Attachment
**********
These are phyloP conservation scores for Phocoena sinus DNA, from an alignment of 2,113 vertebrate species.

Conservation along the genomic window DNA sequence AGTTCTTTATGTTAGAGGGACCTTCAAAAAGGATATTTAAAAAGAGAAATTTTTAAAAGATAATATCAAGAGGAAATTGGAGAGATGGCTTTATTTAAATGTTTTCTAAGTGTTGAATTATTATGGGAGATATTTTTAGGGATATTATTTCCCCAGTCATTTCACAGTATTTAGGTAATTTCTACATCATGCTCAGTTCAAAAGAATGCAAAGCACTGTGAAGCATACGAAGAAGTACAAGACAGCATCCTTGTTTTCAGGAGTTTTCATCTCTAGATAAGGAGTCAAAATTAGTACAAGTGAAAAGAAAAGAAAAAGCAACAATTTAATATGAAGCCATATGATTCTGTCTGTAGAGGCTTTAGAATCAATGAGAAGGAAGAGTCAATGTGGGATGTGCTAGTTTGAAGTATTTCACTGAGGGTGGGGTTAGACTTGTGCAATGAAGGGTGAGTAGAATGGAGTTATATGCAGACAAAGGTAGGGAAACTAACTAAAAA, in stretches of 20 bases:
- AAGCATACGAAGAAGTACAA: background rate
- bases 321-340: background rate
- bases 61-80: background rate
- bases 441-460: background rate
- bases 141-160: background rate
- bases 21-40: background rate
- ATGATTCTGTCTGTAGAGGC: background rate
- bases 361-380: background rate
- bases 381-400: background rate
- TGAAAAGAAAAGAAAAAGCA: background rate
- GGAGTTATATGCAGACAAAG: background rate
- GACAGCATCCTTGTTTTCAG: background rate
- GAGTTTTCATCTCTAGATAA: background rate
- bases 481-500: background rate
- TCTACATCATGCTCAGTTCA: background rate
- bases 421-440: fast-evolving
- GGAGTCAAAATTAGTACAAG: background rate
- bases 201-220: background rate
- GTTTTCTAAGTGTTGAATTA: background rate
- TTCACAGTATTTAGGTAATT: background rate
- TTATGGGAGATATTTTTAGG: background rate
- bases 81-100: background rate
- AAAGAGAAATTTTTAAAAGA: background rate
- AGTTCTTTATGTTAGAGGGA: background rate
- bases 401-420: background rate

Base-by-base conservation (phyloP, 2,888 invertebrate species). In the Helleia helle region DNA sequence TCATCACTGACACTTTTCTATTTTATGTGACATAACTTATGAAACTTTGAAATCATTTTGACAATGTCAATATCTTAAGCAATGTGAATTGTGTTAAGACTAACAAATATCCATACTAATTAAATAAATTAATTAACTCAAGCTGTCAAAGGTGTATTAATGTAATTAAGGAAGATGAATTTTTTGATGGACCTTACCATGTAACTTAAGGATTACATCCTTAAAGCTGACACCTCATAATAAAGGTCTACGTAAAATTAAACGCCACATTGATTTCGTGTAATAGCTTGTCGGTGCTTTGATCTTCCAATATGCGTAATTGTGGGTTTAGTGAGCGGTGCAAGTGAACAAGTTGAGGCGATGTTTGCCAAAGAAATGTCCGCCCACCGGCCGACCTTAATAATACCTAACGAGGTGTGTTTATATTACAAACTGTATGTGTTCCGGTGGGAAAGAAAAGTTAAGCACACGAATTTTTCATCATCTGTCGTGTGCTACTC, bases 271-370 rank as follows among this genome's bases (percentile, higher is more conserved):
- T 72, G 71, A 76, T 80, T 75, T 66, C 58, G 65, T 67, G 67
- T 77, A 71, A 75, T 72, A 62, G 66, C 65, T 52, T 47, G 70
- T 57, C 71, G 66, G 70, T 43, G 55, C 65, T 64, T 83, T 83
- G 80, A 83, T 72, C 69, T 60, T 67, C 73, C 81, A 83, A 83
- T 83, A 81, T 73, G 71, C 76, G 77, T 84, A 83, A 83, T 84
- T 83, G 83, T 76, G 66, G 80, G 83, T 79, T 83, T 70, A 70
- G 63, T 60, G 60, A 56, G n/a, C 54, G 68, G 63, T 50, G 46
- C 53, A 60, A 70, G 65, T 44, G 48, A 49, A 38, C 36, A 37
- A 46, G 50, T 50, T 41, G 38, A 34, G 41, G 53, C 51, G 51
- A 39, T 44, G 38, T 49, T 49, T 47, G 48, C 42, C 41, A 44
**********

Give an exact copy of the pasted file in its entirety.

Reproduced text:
These are phyloP conservation scores for Phocoena sinus DNA, from an alignment of 2,113 vertebrate species.

Conservation along the genomic window DNA sequence AGTTCTTTATGTTAGAGGGACCTTCAAAAAGGATATTTAAAAAGAGAAATTTTTAAAAGATAATATCAAGAGGAAATTGGAGAGATGGCTTTATTTAAATGTTTTCTAAGTGTTGAATTATTATGGGAGATATTTTTAGGGATATTATTTCCCCAGTCATTTCACAGTATTTAGGTAATTTCTACATCATGCTCAGTTCAAAAGAATGCAAAGCACTGTGAAGCATACGAAGAAGTACAAGACAGCATCCTTGTTTTCAGGAGTTTTCATCTCTAGATAAGGAGTCAAAATTAGTACAAGTGAAAAGAAAAGAAAAAGCAACAATTTAATATGAAGCCATATGATTCTGTCTGTAGAGGCTTTAGAATCAATGAGAAGGAAGAGTCAATGTGGGATGTGCTAGTTTGAAGTATTTCACTGAGGGTGGGGTTAGACTTGTGCAATGAAGGGTGAGTAGAATGGAGTTATATGCAGACAAAGGTAGGGAAACTAACTAAAAA, in stretches of 20 bases:
- AAGCATACGAAGAAGTACAA: background rate
- bases 321-340: background rate
- bases 61-80: background rate
- bases 441-460: background rate
- bases 141-160: background rate
- bases 21-40: background rate
- ATGATTCTGTCTGTAGAGGC: background rate
- bases 361-380: background rate
- bases 381-400: background rate
- TGAAAAGAAAAGAAAAAGCA: background rate
- GGAGTTATATGCAGACAAAG: background rate
- GACAGCATCCTTGTTTTCAG: background rate
- GAGTTTTCATCTCTAGATAA: background rate
- bases 481-500: background rate
- TCTACATCATGCTCAGTTCA: background rate
- bases 421-440: fast-evolving
- GGAGTCAAAATTAGTACAAG: background rate
- bases 201-220: background rate
- GTTTTCTAAGTGTTGAATTA: background rate
- TTCACAGTATTTAGGTAATT: background rate
- TTATGGGAGATATTTTTAGG: background rate
- bases 81-100: background rate
- AAAGAGAAATTTTTAAAAGA: background rate
- AGTTCTTTATGTTAGAGGGA: background rate
- bases 401-420: background rate

Base-by-base conservation (phyloP, 2,888 invertebrate species). In the Helleia helle region DNA sequence TCATCACTGACACTTTTCTATTTTATGTGACATAACTTATGAAACTTTGAAATCATTTTGACAATGTCAATATCTTAAGCAATGTGAATTGTGTTAAGACTAACAAATATCCATACTAATTAAATAAATTAATTAACTCAAGCTGTCAAAGGTGTATTAATGTAATTAAGGAAGATGAATTTTTTGATGGACCTTACCATGTAACTTAAGGATTACATCCTTAAAGCTGACACCTCATAATAAAGGTCTACGTAAAATTAAACGCCACATTGATTTCGTGTAATAGCTTGTCGGTGCTTTGATCTTCCAATATGCGTAATTGTGGGTTTAGTGAGCGGTGCAAGTGAACAAGTTGAGGCGATGTTTGCCAAAGAAATGTCCGCCCACCGGCCGACCTTAATAATACCTAACGAGGTGTGTTTATATTACAAACTGTATGTGTTCCGGTGGGAAAGAAAAGTTAAGCACACGAATTTTTCATCATCTGTCGTGTGCTACTC, bases 271-370 rank as follows among this genome's bases (percentile, higher is more conserved):
- T 72, G 71, A 76, T 80, T 75, T 66, C 58, G 65, T 67, G 67
- T 77, A 71, A 75, T 72, A 62, G 66, C 65, T 52, T 47, G 70
- T 57, C 71, G 66, G 70, T 43, G 55, C 65, T 64, T 83, T 83
- G 80, A 83, T 72, C 69, T 60, T 67, C 73, C 81, A 83, A 83
- T 83, A 81, T 73, G 71, C 76, G 77, T 84, A 83, A 83, T 84
- T 83, G 83, T 76, G 66, G 80, G 83, T 79, T 83, T 70, A 70
- G 63, T 60, G 60, A 56, G n/a, C 54, G 68, G 63, T 50, G 46
- C 53, A 60, A 70, G 65, T 44, G 48, A 49, A 38, C 36, A 37
- A 46, G 50, T 50, T 41, G 38, A 34, G 41, G 53, C 51, G 51
- A 39, T 44, G 38, T 49, T 49, T 47, G 48, C 42, C 41, A 44